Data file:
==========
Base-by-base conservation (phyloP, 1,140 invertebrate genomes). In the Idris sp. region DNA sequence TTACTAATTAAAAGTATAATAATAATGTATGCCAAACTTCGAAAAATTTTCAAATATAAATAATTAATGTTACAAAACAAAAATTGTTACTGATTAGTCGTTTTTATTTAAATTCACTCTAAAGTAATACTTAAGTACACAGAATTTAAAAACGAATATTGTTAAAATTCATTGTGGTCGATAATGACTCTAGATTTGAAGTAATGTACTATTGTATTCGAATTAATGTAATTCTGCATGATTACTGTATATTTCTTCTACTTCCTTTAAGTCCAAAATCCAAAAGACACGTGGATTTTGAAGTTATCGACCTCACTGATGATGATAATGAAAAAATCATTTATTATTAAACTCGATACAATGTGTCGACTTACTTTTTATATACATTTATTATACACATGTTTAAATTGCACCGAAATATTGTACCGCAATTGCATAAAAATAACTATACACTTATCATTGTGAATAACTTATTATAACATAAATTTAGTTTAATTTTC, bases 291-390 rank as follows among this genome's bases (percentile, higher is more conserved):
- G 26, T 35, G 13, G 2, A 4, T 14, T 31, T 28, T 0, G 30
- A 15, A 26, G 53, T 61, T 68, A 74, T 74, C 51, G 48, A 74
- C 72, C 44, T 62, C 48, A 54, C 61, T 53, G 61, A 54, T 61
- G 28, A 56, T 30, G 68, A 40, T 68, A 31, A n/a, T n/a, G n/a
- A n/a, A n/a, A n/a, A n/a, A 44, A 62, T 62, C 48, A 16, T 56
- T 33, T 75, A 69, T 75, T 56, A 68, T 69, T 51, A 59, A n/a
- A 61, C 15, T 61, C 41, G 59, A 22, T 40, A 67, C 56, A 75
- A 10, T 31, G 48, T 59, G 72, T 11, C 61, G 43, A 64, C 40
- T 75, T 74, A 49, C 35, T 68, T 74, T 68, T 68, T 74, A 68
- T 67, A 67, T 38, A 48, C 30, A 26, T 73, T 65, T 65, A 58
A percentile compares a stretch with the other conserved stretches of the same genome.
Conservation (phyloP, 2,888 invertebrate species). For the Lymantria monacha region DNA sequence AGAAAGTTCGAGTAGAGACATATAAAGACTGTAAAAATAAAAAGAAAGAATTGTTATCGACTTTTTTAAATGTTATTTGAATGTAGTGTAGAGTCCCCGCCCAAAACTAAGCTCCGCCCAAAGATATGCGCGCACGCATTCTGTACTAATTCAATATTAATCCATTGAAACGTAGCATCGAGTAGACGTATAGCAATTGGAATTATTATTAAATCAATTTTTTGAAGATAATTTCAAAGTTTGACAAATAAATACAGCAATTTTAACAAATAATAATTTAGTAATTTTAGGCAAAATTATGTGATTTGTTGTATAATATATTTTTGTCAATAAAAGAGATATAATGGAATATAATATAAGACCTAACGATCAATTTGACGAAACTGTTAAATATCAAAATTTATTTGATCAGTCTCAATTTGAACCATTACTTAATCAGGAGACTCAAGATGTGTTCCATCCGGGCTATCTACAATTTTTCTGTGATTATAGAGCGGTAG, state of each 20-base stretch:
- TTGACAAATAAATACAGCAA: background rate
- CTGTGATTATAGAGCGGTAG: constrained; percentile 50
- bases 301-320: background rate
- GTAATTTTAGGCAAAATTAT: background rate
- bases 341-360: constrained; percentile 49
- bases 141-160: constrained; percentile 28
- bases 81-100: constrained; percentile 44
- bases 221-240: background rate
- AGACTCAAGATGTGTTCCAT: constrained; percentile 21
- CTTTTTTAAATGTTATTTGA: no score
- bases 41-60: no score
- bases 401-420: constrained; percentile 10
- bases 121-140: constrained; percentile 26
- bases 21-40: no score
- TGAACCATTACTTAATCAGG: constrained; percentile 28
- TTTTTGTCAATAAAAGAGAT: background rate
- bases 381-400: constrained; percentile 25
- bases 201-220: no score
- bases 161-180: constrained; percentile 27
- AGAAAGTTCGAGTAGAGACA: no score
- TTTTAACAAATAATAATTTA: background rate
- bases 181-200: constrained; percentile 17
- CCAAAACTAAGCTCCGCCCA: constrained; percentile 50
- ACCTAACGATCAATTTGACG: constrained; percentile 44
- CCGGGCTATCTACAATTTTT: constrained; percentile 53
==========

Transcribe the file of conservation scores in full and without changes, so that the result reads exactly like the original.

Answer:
Base-by-base conservation (phyloP, 1,140 invertebrate genomes). In the Idris sp. region DNA sequence TTACTAATTAAAAGTATAATAATAATGTATGCCAAACTTCGAAAAATTTTCAAATATAAATAATTAATGTTACAAAACAAAAATTGTTACTGATTAGTCGTTTTTATTTAAATTCACTCTAAAGTAATACTTAAGTACACAGAATTTAAAAACGAATATTGTTAAAATTCATTGTGGTCGATAATGACTCTAGATTTGAAGTAATGTACTATTGTATTCGAATTAATGTAATTCTGCATGATTACTGTATATTTCTTCTACTTCCTTTAAGTCCAAAATCCAAAAGACACGTGGATTTTGAAGTTATCGACCTCACTGATGATGATAATGAAAAAATCATTTATTATTAAACTCGATACAATGTGTCGACTTACTTTTTATATACATTTATTATACACATGTTTAAATTGCACCGAAATATTGTACCGCAATTGCATAAAAATAACTATACACTTATCATTGTGAATAACTTATTATAACATAAATTTAGTTTAATTTTC, bases 291-390 rank as follows among this genome's bases (percentile, higher is more conserved):
- G 26, T 35, G 13, G 2, A 4, T 14, T 31, T 28, T 0, G 30
- A 15, A 26, G 53, T 61, T 68, A 74, T 74, C 51, G 48, A 74
- C 72, C 44, T 62, C 48, A 54, C 61, T 53, G 61, A 54, T 61
- G 28, A 56, T 30, G 68, A 40, T 68, A 31, A n/a, T n/a, G n/a
- A n/a, A n/a, A n/a, A n/a, A 44, A 62, T 62, C 48, A 16, T 56
- T 33, T 75, A 69, T 75, T 56, A 68, T 69, T 51, A 59, A n/a
- A 61, C 15, T 61, C 41, G 59, A 22, T 40, A 67, C 56, A 75
- A 10, T 31, G 48, T 59, G 72, T 11, C 61, G 43, A 64, C 40
- T 75, T 74, A 49, C 35, T 68, T 74, T 68, T 68, T 74, A 68
- T 67, A 67, T 38, A 48, C 30, A 26, T 73, T 65, T 65, A 58
A percentile compares a stretch with the other conserved stretches of the same genome.
Conservation (phyloP, 2,888 invertebrate species). For the Lymantria monacha region DNA sequence AGAAAGTTCGAGTAGAGACATATAAAGACTGTAAAAATAAAAAGAAAGAATTGTTATCGACTTTTTTAAATGTTATTTGAATGTAGTGTAGAGTCCCCGCCCAAAACTAAGCTCCGCCCAAAGATATGCGCGCACGCATTCTGTACTAATTCAATATTAATCCATTGAAACGTAGCATCGAGTAGACGTATAGCAATTGGAATTATTATTAAATCAATTTTTTGAAGATAATTTCAAAGTTTGACAAATAAATACAGCAATTTTAACAAATAATAATTTAGTAATTTTAGGCAAAATTATGTGATTTGTTGTATAATATATTTTTGTCAATAAAAGAGATATAATGGAATATAATATAAGACCTAACGATCAATTTGACGAAACTGTTAAATATCAAAATTTATTTGATCAGTCTCAATTTGAACCATTACTTAATCAGGAGACTCAAGATGTGTTCCATCCGGGCTATCTACAATTTTTCTGTGATTATAGAGCGGTAG, state of each 20-base stretch:
- TTGACAAATAAATACAGCAA: background rate
- CTGTGATTATAGAGCGGTAG: constrained; percentile 50
- bases 301-320: background rate
- GTAATTTTAGGCAAAATTAT: background rate
- bases 341-360: constrained; percentile 49
- bases 141-160: constrained; percentile 28
- bases 81-100: constrained; percentile 44
- bases 221-240: background rate
- AGACTCAAGATGTGTTCCAT: constrained; percentile 21
- CTTTTTTAAATGTTATTTGA: no score
- bases 41-60: no score
- bases 401-420: constrained; percentile 10
- bases 121-140: constrained; percentile 26
- bases 21-40: no score
- TGAACCATTACTTAATCAGG: constrained; percentile 28
- TTTTTGTCAATAAAAGAGAT: background rate
- bases 381-400: constrained; percentile 25
- bases 201-220: no score
- bases 161-180: constrained; percentile 27
- AGAAAGTTCGAGTAGAGACA: no score
- TTTTAACAAATAATAATTTA: background rate
- bases 181-200: constrained; percentile 17
- CCAAAACTAAGCTCCGCCCA: constrained; percentile 50
- ACCTAACGATCAATTTGACG: constrained; percentile 44
- CCGGGCTATCTACAATTTTT: constrained; percentile 53